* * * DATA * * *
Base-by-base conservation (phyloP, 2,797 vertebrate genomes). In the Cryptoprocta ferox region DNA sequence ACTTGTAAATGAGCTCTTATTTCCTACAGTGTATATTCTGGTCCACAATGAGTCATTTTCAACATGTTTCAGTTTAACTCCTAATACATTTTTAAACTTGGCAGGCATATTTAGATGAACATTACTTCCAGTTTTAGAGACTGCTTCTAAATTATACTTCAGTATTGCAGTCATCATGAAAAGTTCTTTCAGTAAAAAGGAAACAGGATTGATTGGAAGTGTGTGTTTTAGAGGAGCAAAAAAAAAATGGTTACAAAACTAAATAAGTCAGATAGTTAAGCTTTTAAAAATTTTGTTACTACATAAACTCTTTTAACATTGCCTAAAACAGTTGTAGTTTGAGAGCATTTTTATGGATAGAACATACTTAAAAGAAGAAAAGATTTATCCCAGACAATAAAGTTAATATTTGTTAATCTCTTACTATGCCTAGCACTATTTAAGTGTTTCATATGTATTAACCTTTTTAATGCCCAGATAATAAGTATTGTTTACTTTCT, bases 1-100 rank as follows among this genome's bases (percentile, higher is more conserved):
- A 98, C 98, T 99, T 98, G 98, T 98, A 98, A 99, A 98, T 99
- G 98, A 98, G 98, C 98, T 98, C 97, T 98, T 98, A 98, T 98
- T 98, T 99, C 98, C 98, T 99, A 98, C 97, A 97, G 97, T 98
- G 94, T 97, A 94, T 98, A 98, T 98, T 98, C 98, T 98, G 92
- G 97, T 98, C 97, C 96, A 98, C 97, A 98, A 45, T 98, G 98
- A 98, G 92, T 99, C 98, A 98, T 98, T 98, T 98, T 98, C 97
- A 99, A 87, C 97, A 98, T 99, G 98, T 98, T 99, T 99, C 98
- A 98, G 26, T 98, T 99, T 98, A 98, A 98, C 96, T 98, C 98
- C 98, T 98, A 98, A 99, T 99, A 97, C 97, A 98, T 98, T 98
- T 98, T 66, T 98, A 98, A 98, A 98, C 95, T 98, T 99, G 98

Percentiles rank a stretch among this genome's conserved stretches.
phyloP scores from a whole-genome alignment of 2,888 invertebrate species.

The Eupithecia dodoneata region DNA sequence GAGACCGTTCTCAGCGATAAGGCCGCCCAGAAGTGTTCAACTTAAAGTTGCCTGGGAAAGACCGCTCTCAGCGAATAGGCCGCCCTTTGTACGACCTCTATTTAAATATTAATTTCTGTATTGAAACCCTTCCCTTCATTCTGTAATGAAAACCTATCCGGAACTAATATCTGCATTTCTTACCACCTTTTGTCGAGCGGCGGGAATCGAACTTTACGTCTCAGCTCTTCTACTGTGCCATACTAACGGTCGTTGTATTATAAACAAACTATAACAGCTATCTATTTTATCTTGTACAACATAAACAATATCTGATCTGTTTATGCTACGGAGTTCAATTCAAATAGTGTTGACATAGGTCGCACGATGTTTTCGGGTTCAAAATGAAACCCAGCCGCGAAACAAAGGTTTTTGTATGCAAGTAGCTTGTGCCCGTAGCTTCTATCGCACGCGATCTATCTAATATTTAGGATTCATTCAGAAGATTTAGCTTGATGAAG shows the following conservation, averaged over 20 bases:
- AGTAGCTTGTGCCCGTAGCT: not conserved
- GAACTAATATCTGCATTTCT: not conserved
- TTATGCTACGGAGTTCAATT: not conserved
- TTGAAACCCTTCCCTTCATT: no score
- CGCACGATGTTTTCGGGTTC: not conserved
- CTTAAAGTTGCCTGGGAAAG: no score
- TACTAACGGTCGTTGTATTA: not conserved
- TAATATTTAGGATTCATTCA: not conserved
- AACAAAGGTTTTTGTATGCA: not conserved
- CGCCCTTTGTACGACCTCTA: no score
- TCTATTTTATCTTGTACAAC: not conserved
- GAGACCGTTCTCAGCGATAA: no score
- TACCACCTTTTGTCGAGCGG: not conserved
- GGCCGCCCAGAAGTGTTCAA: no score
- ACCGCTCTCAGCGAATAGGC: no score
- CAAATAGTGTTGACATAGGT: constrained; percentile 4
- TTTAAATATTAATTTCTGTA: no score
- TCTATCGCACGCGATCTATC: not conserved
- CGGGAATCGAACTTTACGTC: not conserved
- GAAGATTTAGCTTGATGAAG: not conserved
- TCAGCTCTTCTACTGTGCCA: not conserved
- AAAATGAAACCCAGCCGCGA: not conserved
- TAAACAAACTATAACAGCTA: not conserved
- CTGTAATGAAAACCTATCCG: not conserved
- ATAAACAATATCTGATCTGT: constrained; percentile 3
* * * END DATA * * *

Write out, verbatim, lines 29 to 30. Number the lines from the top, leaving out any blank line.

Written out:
- ACCGCTCTCAGCGAATAGGC: no score
- CAAATAGTGTTGACATAGGT: constrained; percentile 4